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Passerelles ep. 1, Quiz 7: ça fait un moment

    Do you know what “ça fait un moment” means? Hear it in this clip of French in real life. This pace is good for learners. Use our transcription quiz (choose how much you see and fill in the blanks!) to improve your ear for French at any level.

    This clip is from Passerelles Episode 1. Listen and fill in what you hear below. Read more and find a translation below. Listen to the full episode here.

    11 seconds, 31 words

    This audio sample and transcription is from Passerelles ep. 1. We do not own the content. Listen to the entire episode

    '.. '.
    'mêmeprofitécadeau.offertappareilphoto.que 'envieremettrephotographie.
    Mais j'enaiquandmêmeprofitéfairecadeau.mesuisoffertappareilphoto.faitmomentque j'aienvieremettreàphotographie.

    It’s been a while

    What’s opening up for you with this clip?

    The snippet in English

    Find a translation of this snippet here, how much of this did you hear?

    Mais j’en ai quand même profité pour me faire un cadeau. Je me suis offert un appareil photo. Ça fait un moment que j’ai envie de me remettre à la photographie.

    But I took the opportunity to buy myself a present. I bought myself a camera. I’ve been wanting to get back into photography for a while now.

    The above translation from Deepl. Source

    What does “profité” mean?

    The word “profité” is the past participle form of the verb “profiter” in French. Here’s some information about its meaning and usage:

    Meaning: “Profiter” means “to take advantage” or “to benefit” in English. It implies making the most of a situation, opportunity, or resource for personal gain or enjoyment. It can refer to various aspects, such as time, experiences, discounts, privileges, or favorable circumstances.

    Usage: “Profiter” is a versatile verb used in different contexts. Here are a few examples:

    1. Time: “Je profite du week-end pour me détendre.” (I’m taking advantage of the weekend to relax.)
    2. Discounts or sales: “Je profite des soldes pour faire des achats.” (I’m taking advantage of the sales to do some shopping.)
    3. Travel: “Nous avons profité de nos vacances pour visiter de nouveaux endroits.” (We took advantage of our vacation to visit new places.)
    4. Opportunities: “Elle a profité de l’opportunité pour changer de carrière.” (She took advantage of the opportunity to change careers.)

    It’s important to note that “profiter” can be followed by various prepositions, such as “de” (of), “pour” (for), or “à” (to), depending on the context and the noun or verb that follows.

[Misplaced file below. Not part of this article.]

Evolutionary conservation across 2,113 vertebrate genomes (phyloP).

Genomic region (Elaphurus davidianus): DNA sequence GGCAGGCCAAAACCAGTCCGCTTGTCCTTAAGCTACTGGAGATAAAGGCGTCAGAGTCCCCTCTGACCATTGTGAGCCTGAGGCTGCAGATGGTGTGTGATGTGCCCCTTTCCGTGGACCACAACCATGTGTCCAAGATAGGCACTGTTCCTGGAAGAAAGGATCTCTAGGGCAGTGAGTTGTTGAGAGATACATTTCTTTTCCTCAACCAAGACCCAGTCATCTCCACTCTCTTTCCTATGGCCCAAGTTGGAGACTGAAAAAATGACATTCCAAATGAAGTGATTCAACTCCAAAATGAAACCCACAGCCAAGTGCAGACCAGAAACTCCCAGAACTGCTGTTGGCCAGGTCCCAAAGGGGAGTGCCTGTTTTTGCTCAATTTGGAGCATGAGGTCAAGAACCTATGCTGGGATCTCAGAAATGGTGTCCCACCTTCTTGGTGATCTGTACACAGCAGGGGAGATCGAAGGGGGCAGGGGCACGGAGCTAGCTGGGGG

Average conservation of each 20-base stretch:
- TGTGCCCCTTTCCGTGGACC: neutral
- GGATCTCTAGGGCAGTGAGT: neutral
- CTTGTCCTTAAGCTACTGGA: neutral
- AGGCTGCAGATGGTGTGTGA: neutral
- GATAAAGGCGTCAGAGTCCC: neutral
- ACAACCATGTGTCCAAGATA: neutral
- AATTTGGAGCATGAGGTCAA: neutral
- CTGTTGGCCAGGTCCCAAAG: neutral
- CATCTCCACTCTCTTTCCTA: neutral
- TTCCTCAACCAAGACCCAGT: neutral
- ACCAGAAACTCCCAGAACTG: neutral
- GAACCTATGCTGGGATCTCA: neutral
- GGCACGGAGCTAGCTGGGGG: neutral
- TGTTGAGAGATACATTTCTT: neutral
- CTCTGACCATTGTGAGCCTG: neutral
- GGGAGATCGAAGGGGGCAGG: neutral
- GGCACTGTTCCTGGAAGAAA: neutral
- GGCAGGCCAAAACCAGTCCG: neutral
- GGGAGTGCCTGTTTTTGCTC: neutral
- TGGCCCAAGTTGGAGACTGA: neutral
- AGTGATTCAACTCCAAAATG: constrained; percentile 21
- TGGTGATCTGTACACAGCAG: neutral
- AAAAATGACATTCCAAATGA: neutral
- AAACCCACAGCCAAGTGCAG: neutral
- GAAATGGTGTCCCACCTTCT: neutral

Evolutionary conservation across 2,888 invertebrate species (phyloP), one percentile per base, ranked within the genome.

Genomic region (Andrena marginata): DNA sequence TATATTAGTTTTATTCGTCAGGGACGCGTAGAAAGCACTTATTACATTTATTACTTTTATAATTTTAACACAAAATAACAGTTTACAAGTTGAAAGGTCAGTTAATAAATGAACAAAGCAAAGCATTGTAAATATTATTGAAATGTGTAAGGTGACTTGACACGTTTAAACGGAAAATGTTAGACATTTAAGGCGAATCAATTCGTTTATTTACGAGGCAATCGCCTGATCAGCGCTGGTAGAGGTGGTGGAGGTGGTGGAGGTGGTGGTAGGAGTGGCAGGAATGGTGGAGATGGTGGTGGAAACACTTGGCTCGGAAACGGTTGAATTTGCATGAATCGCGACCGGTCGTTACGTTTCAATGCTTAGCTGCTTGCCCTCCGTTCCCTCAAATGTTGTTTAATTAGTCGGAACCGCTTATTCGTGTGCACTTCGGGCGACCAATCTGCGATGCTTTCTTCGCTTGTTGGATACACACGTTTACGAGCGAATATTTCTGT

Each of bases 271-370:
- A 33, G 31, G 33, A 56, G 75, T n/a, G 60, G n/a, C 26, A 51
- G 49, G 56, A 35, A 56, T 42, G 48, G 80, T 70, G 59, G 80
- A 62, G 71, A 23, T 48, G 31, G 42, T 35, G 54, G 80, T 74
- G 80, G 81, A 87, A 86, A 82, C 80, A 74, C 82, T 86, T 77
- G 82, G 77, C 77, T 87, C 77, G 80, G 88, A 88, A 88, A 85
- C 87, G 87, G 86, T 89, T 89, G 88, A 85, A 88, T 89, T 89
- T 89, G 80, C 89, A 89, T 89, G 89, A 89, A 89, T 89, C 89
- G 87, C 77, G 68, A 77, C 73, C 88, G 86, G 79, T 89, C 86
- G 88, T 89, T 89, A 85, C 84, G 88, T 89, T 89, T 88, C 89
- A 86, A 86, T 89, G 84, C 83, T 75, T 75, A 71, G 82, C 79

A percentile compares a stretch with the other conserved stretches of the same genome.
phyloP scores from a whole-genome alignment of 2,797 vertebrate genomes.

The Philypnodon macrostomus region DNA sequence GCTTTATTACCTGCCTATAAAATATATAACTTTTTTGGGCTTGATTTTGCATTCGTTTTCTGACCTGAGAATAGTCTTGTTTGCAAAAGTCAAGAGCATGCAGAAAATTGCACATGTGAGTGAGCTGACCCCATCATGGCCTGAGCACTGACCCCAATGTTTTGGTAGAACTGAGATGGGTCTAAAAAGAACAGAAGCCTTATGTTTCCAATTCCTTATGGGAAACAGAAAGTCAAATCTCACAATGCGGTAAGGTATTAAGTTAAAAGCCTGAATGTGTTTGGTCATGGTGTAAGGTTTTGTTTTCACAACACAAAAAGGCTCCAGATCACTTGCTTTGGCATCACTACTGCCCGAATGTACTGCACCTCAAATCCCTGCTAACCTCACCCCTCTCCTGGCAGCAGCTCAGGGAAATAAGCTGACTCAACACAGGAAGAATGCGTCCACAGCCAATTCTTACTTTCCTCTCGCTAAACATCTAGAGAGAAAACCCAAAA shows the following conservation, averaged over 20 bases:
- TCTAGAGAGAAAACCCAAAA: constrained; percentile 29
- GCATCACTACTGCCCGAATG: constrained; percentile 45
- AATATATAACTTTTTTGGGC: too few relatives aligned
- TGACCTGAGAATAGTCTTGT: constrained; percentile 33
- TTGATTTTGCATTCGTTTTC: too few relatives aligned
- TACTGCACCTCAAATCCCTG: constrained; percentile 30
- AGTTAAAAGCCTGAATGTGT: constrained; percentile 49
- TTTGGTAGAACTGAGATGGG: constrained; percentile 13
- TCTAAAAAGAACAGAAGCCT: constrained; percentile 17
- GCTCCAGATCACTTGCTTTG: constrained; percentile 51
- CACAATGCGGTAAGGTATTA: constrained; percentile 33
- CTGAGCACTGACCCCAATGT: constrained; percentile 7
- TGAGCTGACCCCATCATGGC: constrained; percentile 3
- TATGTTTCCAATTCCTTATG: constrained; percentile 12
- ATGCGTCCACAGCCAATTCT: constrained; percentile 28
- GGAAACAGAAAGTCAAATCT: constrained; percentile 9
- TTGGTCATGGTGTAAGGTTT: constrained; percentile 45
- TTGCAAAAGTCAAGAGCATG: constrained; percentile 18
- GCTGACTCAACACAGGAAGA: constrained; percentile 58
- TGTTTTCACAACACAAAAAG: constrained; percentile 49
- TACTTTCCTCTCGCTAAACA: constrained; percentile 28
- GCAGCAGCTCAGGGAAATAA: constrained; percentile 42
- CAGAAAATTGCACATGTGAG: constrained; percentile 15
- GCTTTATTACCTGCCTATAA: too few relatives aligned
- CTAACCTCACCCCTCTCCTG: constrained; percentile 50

For example:

    • “Profiter de quelque chose” (to take advantage of something)
    • “Profiter pour faire quelque chose” (to take advantage to do something)
    • “Profiter à quelqu’un” (to benefit someone)

    Additionally, “profiter” can be used reflexively with the pronouns “se” or “s'” to indicate enjoying or benefiting oneself: “Je me suis bien profité de la soirée” (I thoroughly enjoyed the evening).

    What does “Ça fait un moment” mean?

    The phrase “Ça fait un moment” is a common expression in French that translates to “It’s been a while” or “It’s been some time” in English. Here’s some further information about its usage:

    Meaning: “Ça fait un moment” is used to indicate that a certain amount of time has passed since a particular event or action. It conveys the idea of a significant duration of time, implying that it has been a considerable period since the last occurrence of something.

    Example: Suppose someone asks you, “Quand est-ce que tu as vu Pierre?” (When did you last see Pierre?). You can respond by saying, “Ça fait un moment, je ne me souviens plus exactement” (It’s been a while, I don’t remember exactly). This response indicates that it has been a considerable time since you last saw Pierre.

    Usage: The phrase “Ça fait un moment” is commonly used in casual conversations to express the passage of time. It can refer to various situations, such as not seeing someone for a while, not engaging in a particular activity for a long time, or not experiencing something in a significant duration.

    It’s important to note that the phrase is informal and used in spoken language. In more formal contexts, you may use alternative expressions to convey a similar meaning, such as “Cela fait longtemps” or “Il y a un moment.”

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    Do you know what “ça fait un moment” means? Hear it in this clip of French in real life. This pace is good for learners. Use our transcription quiz (choose how much you see and fill in the blanks!) to improve your ear for French at any level.

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